“I want to start a business.”
Oh that’s cool. Living the American Dream...
I was at Home Depot a couple days ago and a woman at the self-checkout was telling the employee, in that prideful, abasing sort of way, that she was opening a business - tomorrow. She said it in a way that struck a chord in me because I could tell that she felt she was doing something for the ages, which most people couldn’t do and that this monumental task was even at the threshold of her super-human capability. And yes, I know that getting to the start line is hard. One of the hardest. But once you’re there, the real fight begins.
I remember going to the DoubleShot (before it was the DoubleShot) on what must’ve been a Sunday, and I had to get the ceiling installed over the roaster to appease the Health Department. I needed help to hoist the massive wood-and-vinyl panel I’d built so I could strap it to the ceiling joists, but there I was, all alone. And I can tell you, I felt perturbed. But with a series of ropes and ladders, I slowly lifted the ceiling up inch-by-inch until all I had to do was brace it long enough to get the bolts fastened through the backside. That probably sounds easy. Had I gone to Home Depot in the midst of that battle, I probably wouldn’t have said anything but the look on my face would’ve told everyone that thing I recognized in the poor woman about to open a business, tomorrow. When you’re all alone with the weight of the ceiling on your shoulders, it’s easy to feel like Atlas.
I watched a group of would-be restaurant managers sit in the DoubleShot every day for months, talking about menus and operations and which glassware is right, generating social media likes and posting job openings online, stopping for a refill of coffee now and then. Sitting and talking about business is fun and exciting. I know, I’ve done it. But those guys went out of business a long time ago.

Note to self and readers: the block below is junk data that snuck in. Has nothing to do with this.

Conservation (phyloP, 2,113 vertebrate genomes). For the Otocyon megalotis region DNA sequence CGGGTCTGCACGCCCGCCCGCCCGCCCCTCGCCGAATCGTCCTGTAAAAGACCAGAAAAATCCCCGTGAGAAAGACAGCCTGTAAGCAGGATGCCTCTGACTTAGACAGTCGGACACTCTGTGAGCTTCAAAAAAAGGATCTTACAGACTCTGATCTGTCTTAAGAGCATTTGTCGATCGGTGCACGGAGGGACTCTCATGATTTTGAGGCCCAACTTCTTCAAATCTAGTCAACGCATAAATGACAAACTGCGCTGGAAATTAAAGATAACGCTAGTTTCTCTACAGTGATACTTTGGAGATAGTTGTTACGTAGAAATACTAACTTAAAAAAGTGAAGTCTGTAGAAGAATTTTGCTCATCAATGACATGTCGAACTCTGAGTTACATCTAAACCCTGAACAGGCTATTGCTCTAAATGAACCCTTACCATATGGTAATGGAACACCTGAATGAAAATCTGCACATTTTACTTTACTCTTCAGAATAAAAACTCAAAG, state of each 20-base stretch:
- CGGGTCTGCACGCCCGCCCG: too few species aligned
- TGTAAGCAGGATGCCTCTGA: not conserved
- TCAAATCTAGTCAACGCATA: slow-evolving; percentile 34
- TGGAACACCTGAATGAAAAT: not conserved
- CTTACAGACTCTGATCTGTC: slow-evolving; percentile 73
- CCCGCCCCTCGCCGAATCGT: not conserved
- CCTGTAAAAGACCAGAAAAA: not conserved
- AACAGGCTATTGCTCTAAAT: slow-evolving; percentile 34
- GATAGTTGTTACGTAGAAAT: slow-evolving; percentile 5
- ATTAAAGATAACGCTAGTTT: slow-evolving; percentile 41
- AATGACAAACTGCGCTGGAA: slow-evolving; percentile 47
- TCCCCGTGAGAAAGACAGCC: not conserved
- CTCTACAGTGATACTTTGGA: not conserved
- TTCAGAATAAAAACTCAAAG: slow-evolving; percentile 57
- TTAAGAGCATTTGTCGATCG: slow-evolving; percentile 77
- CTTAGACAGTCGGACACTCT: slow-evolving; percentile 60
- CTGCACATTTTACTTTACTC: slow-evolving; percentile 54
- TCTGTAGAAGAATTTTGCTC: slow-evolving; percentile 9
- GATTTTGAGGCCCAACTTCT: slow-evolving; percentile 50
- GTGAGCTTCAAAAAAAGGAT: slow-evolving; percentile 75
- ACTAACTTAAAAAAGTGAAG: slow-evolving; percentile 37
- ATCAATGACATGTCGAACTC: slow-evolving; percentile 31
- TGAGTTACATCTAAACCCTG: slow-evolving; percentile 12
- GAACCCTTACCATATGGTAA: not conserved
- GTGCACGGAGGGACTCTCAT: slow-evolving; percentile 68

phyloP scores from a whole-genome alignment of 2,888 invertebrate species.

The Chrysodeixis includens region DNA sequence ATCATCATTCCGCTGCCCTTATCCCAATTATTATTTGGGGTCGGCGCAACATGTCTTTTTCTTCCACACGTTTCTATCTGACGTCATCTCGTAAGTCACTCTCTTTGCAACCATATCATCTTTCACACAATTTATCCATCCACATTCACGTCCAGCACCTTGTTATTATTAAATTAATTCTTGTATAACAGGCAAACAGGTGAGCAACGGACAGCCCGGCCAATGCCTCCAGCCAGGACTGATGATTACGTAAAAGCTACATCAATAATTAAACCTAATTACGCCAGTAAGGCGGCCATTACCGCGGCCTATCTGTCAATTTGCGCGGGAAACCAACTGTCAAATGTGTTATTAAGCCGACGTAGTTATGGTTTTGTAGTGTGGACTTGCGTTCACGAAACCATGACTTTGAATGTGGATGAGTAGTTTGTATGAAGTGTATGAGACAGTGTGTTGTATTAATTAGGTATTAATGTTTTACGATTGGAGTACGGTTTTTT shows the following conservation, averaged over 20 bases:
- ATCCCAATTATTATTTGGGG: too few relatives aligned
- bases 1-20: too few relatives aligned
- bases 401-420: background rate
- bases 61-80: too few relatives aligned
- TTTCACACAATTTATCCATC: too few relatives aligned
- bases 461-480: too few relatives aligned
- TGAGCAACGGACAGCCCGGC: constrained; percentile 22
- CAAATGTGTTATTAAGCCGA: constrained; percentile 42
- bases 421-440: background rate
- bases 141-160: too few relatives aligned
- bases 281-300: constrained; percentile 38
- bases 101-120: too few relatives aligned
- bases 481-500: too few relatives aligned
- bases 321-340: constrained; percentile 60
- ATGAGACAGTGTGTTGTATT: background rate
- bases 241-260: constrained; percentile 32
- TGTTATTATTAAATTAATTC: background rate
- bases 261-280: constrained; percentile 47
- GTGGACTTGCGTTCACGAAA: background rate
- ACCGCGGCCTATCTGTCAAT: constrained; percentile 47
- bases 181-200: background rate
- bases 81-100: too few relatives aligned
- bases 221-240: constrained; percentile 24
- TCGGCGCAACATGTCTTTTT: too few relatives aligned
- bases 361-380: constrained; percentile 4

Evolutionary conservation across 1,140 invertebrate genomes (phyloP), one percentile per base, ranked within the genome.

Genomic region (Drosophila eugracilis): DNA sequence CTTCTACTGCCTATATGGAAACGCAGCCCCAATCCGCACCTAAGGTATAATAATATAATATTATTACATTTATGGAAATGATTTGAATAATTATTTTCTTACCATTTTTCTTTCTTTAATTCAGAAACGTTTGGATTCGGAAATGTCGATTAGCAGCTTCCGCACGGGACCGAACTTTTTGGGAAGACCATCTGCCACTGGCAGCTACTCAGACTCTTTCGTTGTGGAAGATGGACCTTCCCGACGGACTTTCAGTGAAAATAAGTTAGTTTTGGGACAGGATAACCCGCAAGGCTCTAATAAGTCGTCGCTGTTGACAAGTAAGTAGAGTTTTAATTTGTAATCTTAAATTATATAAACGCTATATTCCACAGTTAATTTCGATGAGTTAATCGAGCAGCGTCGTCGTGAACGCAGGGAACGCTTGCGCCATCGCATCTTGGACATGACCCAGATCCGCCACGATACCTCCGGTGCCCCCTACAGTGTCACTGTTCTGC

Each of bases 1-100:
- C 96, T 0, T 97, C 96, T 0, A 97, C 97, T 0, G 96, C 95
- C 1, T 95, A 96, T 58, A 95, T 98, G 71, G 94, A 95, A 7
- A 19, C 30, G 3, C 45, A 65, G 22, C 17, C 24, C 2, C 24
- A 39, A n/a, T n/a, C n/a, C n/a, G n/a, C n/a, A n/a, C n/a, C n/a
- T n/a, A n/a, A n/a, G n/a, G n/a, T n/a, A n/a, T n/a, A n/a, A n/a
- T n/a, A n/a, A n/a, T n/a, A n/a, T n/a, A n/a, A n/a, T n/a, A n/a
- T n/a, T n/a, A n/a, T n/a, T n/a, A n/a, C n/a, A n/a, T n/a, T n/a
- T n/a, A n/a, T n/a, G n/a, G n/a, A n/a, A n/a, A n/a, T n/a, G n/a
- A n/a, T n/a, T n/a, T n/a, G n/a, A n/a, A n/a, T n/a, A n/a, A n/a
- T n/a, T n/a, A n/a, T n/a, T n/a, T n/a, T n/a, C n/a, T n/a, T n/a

I’m guilty as charged. I ran the same naive playbook, thinking my idea was so good and so novel that, 1) it couldn’t possibly fail, and 2) people would therefore want to give me money to get started, and 3) even more people would want to give me lots of money for my superb product. I spent two years putting together what felt like at the time, one of the largest collections known to mankind of information about coffee, coffee history, coffee making, selling coffee, and the blueprint for running a successful coffee business. Knowledge is power, I thought, and once I’d accumulated enough information… the rest was gravy. What’s that saying? Proper Planning and Preparation Prevents Piss Poor Performance? Bullshit. Preparation is important, but performance requires a whole other level of commitment. Mike Tyson had it right: “Everyone has a plan until they get punched in the mouth.”
It’s not necessarily what you put into it as much as what you give up for it. As a good church-going young man, our pastor began plying the congregation for funds to build some unnecessary adjunct to the church compound, likely a gym or some such entertainment complex. Not being a man of means, I thought mightily and asked a lot of questions before deciding to put in my pittance toward the capital campaign. I noticed that the pastor was inviting some of the wealthier couples over to his parsonage for dinner, and I asked him about this as it relates to the Biblical story of the widow’s mite. So he took me to Salad Alley and I had a free grilled chicken salad with honey mustard dressing. So good.
I felt like I’d already given everything I had. The dreams of operating a successful coffee business eradicated the dreams I had of living a life of luxury, living life on the hoof, of making my parents proud, of settling down with the girl of my dreams. And then began the slow decline and occasional rapid loss of the fitness, strength, and athletic abilities I’d honed in my teens and twenties. And that’s a hard thing to see happening. But so be it. If that’s what it takes, that’s what I was willing to give. Everything. I couldn’t hold anything back. Not relationships, my health, family, poverty, it was all for sale to turn DoubleShot into what I hoped it could be.